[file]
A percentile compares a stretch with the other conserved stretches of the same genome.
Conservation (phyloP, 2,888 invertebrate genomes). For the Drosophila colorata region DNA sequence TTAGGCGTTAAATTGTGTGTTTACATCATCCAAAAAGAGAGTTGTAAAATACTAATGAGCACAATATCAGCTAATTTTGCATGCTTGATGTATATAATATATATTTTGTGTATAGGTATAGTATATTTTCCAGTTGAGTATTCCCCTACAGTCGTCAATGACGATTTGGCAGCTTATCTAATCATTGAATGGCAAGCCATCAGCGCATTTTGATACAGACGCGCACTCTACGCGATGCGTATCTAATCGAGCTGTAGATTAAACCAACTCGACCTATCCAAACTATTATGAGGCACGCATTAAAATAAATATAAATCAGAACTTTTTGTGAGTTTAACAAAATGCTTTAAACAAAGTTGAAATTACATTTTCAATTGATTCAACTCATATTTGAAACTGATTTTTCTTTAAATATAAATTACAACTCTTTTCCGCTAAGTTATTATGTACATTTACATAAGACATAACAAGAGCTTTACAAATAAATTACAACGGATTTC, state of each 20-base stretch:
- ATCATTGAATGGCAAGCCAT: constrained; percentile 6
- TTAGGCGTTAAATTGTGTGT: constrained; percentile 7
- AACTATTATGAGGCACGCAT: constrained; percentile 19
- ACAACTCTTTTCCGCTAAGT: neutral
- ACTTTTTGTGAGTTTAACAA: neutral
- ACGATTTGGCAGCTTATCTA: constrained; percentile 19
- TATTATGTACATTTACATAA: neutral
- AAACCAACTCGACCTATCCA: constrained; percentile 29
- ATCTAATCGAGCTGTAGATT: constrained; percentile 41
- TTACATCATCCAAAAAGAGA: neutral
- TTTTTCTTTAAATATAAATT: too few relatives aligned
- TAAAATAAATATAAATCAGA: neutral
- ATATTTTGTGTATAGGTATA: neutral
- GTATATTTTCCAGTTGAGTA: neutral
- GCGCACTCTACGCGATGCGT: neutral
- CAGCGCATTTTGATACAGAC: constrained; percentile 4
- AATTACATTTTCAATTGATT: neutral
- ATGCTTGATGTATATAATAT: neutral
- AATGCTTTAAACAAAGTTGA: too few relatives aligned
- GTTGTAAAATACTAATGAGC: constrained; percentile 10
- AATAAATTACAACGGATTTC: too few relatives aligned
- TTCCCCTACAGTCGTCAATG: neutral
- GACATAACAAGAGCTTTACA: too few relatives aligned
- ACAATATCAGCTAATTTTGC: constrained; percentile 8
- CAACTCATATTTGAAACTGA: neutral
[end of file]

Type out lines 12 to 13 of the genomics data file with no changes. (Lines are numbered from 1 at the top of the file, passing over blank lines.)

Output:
- TTACATCATCCAAAAAGAGA: neutral
- TTTTTCTTTAAATATAAATT: too few relatives aligned